The only Christmas spirit inside Marlintini's ropes Friday night were the red blinking Santa Claus outfits of ring girls Stephanie Cave and Ciara Meek; when they left the canvas, all that remained was stand up, knock down brawls on a card that was hailed as one of Roughhouse Boxing's best.
"I was so nervous," Anchorage's 155-pound Lauren "The Pirate" Taylor, 27, said after ending the main event a round early by hammering Juneau's 160-pound Selina Slack, 27, in the corner until referee Joe Isturis stopped the fight. "My coach wanted me to work my jab a lot. That's all we talked about and worked on, move and jab. I didn't move as good as I wanted."
Taylor (3-1) jabbed early and often while Slack (7-2-1) tried to cover and bully her opponent to the ropes. In the second round, however, it was Taylor who pinned Slack in the corner and landed repeated body shots until the referee stepped in.
"My coach Tony Ridges is all about the body shots," Taylor said. "I got a body shot in and it kind of took the air out of her."
Slack, a court clerk, is considered Juneau's top female boxer, trains late into the evening and shows up at every Roughhouse event hoping an opponent is available. She grew up wrestling her cousins, sparing with the college guys, jumping rope and hitting the bags at Gold's Gym and learning the fight game by watching the men.
"I wanted to mix it up tonight," Slack said. "Try some southpaw and switch. My neighbor offered me beer and pizza earlier. I don't have a trainer but I know that isn't in my diet and I don't do either."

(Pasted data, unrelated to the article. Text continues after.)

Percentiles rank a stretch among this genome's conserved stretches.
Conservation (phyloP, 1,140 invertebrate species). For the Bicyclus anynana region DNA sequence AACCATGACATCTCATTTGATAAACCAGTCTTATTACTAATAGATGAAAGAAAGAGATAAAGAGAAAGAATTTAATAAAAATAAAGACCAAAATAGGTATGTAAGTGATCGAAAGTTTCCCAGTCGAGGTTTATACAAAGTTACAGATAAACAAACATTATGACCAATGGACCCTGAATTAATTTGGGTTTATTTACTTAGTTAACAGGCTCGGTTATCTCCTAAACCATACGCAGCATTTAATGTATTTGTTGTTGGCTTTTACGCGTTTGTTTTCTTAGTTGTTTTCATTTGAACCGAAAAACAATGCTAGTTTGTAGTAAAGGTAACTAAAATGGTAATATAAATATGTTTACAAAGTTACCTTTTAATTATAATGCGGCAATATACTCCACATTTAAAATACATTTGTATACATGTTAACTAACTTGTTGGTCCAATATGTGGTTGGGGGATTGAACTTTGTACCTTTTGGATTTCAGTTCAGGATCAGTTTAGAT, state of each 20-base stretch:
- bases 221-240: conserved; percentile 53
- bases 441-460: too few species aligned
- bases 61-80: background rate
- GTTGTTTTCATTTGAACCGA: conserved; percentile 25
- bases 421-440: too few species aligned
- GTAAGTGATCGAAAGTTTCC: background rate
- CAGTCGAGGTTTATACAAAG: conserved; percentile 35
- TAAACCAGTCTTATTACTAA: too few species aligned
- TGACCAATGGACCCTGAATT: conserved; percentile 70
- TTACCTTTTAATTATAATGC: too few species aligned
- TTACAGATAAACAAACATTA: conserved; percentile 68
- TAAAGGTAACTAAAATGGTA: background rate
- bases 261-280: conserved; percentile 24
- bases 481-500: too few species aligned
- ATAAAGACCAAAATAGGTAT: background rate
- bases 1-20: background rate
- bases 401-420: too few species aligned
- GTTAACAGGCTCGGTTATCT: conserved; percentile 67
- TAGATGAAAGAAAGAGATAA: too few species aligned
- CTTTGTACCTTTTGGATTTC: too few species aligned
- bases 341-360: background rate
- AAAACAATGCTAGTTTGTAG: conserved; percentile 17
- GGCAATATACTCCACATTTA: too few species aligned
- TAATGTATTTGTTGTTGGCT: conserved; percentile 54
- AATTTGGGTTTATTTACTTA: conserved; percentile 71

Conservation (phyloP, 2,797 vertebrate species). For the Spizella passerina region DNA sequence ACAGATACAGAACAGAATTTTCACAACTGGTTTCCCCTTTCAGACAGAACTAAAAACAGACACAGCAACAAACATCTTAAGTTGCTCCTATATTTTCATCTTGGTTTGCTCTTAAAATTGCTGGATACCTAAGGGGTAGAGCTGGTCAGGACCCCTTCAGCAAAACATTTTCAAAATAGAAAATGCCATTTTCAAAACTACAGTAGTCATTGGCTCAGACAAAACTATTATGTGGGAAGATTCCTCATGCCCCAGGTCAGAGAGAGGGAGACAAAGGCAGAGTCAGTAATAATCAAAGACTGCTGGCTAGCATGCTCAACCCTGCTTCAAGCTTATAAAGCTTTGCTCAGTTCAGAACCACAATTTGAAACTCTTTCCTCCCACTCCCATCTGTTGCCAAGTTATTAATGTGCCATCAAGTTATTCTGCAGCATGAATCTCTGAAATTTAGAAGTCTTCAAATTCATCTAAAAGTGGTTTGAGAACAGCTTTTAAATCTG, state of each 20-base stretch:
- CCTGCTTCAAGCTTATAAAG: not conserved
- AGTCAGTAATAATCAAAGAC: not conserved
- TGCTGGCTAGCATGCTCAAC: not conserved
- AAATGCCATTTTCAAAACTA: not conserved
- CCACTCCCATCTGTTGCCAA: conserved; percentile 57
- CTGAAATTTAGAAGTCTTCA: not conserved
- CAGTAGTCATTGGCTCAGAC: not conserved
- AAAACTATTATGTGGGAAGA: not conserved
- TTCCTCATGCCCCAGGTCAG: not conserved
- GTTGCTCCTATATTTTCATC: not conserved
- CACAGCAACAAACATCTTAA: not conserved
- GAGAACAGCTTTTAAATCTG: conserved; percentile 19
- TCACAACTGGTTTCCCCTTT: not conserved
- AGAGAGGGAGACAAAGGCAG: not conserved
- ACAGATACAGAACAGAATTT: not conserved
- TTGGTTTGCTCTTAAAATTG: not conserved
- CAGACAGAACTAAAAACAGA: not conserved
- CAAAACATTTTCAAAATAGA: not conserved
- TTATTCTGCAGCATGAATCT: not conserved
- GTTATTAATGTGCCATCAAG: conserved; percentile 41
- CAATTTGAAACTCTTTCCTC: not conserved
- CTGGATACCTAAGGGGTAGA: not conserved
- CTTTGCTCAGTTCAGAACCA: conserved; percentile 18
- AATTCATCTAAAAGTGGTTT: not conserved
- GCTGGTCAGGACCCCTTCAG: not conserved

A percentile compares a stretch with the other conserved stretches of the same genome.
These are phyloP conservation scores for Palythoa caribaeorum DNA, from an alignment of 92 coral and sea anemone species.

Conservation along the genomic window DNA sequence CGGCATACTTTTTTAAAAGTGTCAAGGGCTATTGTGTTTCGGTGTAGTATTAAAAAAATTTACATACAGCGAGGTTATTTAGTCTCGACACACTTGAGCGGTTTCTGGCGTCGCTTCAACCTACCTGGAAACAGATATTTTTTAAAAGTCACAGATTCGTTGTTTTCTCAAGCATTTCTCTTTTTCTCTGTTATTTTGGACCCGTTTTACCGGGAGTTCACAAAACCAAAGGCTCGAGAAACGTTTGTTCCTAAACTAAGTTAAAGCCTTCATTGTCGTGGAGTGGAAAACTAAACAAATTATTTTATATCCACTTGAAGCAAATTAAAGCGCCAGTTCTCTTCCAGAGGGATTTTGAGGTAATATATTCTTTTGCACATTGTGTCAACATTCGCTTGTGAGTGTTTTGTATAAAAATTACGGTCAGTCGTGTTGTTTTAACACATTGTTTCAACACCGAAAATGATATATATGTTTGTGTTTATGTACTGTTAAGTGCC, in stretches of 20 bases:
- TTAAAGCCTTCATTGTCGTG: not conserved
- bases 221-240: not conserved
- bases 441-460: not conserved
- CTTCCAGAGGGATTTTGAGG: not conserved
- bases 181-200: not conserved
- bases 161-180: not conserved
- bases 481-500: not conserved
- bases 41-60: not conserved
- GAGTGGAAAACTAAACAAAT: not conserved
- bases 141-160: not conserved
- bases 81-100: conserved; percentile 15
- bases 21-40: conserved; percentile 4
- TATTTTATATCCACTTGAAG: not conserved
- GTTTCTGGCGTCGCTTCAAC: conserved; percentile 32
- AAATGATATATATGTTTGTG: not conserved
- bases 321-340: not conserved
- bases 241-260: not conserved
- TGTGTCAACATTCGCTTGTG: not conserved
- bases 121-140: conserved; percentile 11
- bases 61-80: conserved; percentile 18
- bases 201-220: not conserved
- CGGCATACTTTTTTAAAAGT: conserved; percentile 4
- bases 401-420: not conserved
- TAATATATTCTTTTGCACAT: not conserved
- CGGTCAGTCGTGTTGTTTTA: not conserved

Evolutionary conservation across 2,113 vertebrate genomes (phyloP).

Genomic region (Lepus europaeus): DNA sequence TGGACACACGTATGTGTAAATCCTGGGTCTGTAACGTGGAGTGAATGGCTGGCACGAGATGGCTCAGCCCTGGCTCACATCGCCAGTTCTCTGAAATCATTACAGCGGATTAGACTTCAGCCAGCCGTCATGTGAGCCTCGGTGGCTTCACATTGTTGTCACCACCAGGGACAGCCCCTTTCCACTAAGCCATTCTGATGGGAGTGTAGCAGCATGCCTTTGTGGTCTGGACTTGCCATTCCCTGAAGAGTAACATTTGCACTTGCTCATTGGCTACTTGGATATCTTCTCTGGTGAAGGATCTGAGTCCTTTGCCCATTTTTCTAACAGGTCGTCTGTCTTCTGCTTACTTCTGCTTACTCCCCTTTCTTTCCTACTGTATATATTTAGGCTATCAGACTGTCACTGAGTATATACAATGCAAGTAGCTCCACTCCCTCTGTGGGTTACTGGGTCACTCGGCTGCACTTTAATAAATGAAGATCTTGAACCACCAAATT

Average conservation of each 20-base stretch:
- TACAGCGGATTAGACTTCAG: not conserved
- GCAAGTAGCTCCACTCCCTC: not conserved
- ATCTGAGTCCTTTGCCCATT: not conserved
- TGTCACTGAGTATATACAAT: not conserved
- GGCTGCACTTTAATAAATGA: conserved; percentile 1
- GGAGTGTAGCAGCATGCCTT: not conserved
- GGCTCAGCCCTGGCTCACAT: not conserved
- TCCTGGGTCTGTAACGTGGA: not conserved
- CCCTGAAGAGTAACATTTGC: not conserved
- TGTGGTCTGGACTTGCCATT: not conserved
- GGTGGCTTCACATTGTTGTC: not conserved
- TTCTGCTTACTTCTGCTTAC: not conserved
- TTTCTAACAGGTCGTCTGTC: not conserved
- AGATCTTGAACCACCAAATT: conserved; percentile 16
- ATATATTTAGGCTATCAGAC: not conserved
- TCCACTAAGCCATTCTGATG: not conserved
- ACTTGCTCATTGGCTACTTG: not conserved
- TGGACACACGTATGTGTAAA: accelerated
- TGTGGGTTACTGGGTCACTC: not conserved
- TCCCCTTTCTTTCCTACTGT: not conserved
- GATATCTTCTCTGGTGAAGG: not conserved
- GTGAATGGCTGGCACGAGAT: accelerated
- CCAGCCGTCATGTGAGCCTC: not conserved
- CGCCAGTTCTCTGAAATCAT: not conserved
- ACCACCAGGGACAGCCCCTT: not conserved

Taylor, a University of Alaska Anchorage nursing student, has a 9-year-old son. She got into fighting by taking Jujitsu lessons with him in a gym with MMA competitors.
"It was just an accident," Taylor said. "A coach there said I would be an idiot not to fight. My son thinks it is pretty cool but I never let him watch. He doesn't need to see his mom get punched or punch anyone. Selina is a classy lady, a very good person."
The semi-main card featured two brawls that left fighters and fans winded. Angoon's Bailey Johnson (7-0), 24, 170 pounds, and Juneau's Brian Lauth (10-6), 20, 175 pounds, went toe-to-toe for three rounds. Johnson prevailed as Lauth's body became decorated with red welts from Johnson's gloves. As the bell sounded, Lauth vomited on the canvas and both fighters draped themselves over the ropes in exhaustion.
Southeast Showdown Lightweight champ Aaron "The Red Baron" Tucker (16-4-1), 21, 161 pounds, and MMA stud Craig Reishuis (5-1-1), 23, 150 pounds, gave the fans plenty to Bah Humbug about as they battled to a boxing draw. Fans wanted holiday blood and now must wait for a New Year's rematch. Judges scored the bout 29-28, 28-29, and 29-29. Reishuis showed that boxing is not his top skill, but he was quicker than Tucker and both fighters could take a punch.
In the fastest fight of the night, Hoonah's Charlie Gallant (47-4), 21, 197 pounds, took Sitka's Jon McGraw (1-2), 36, 185 pounds, down to the mat in the night's only MMA bout and used a grapevine to render McGraw defenseless while pummeling him until the referee stopped the slaughter in the first round.
California's Alaska National Guard fighter Gerardo Lopez (2-1), 22, 219 pounds, continued to improve his resume with a decision over Tonga Island's Lee "Tongan Stallion" Finau (0-2), 21, 210 pounds. Lopez showed signs of real maturity by responding to a late hit by Finau with a patient mauling in the corner. Finau cried for a rematch after.
Craig's Lester Dix (1-0), 34, 245 pounds, began his boxing career, and a break from long shoring, by spoiling California Long Beach's Albert "Somoan Monster" Nauer's (0-1), 23, 216 pounds, Alaskan vacation boxing debut in a three-round turf war.
Nebraska's Henry "Dangerous" Dehling (8-5-1), 24, 147 pounds, was the aggressor in a three-round win over Juneau's Luis Garcia (2-2), 18, 140 pounds.
Marlintini's Lounge owner Ethan Billings promised a star-studded fight card for the next Roughhouse Friday on Jan. 28.
"You will not be disappointed," Billings said. "If you have a resolution for the new year, make sure it is to watch what we feel is the most talented (group of) fighters assembled yet."
Contact Klas Stolpe at 523-2263 or firstname.lastname@example.org